Alex Haley’s Roots: An Author’s Odyssey by Adam Henig is a short biography of the man who wrote one of the blockbusters of the 1970s. Henig earned his bachelor’s degree in political science with an emphasis in international and cultural relations from the University of California, Chico.
I was in the seventh grade when Roots premiered on network television. The image of the slave “Toby” being whipped was burned into my mind. “Your name is Toby, I want to hear you say your name.” Toby answers “Kunta Kinte” and the whipping continues. This was a powerful series coming on the heels of the bicentennial celebrations the previous year. This was also something I could actually watch because it was on network TV and not at the theaters. The movie mini series was probably the biggest television event in my childhood.
Alex Haley’s Roots covers mostly the time period during the release of the movie and the book tours that follow. There are a few flashbacks Haley’s earlier life. For as popular as Roots was, I knew very little about Haley before reading this book. A career in the Coast Guard, writer for Playboy, and co-writer of Malcolm X’s biography round out a successful sounding life. His personal life, however, had several failings mostly with his personal relationships and marriages.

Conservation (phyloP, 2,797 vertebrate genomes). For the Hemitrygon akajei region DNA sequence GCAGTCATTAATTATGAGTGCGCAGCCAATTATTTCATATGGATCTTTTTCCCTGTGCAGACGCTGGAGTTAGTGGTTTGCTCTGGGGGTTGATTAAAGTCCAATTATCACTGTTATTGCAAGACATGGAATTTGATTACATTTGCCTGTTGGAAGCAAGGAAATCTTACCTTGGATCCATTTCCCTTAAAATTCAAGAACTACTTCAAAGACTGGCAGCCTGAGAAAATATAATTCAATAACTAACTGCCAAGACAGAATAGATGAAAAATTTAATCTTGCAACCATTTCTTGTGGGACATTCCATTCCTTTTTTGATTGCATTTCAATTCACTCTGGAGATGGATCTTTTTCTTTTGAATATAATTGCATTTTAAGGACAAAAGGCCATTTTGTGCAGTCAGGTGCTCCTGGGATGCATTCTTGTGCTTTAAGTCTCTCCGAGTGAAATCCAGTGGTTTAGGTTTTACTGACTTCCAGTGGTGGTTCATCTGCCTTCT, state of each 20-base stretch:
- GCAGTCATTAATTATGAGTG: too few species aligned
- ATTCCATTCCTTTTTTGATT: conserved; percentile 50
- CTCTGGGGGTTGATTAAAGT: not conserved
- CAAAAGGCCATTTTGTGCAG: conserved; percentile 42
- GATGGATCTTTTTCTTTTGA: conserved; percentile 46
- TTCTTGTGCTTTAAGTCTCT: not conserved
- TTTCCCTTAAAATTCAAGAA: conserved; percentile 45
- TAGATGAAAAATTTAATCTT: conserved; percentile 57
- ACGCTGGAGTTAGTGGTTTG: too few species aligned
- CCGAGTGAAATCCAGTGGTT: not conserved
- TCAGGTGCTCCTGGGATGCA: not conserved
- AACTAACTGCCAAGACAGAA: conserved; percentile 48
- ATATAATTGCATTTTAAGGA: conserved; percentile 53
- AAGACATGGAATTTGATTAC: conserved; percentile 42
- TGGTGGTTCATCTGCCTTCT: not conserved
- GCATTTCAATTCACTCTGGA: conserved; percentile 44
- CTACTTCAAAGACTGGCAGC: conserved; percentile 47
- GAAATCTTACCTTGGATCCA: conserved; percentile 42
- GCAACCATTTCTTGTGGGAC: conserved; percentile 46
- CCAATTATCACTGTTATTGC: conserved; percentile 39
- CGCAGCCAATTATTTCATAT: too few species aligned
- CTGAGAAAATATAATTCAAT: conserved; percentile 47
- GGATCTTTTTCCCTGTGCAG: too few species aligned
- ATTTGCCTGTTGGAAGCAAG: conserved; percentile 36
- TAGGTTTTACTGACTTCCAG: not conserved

One point that is brought out in the book, and later in the court cases, is whether the book was fiction or non-fiction. Doubleday released the book as nonfiction, although they never questioned the lack of bibliography or citations. Haley claimed it to be historical fiction. Part of that I imagine was part of the 1970s culture. You could hardly turn on a Sunday night movie without hearing “Based on a true story” which to a great many people meant they were watching a documentary. The fiction/non-fiction/research aspect of the book takes up a good deal of this biography. It adds a good deal of insight into the Haley and his work.
I walked away from this book with much more information and understanding than I expected. The biography itself takes up just over half the book. Unlike, Roots there is a copious amount of documentation. Henig has certainly done his homework and presents in a scholarly fashion. Also included in the book is a section by the author documenting some of his research experiences and his experience self-publishing Alex Haley’s Roots. A very good biography of a man that took center stage in the late 1970s with a books and movies that brought recognition to the people that were quietly written out of the American celebration in 1976.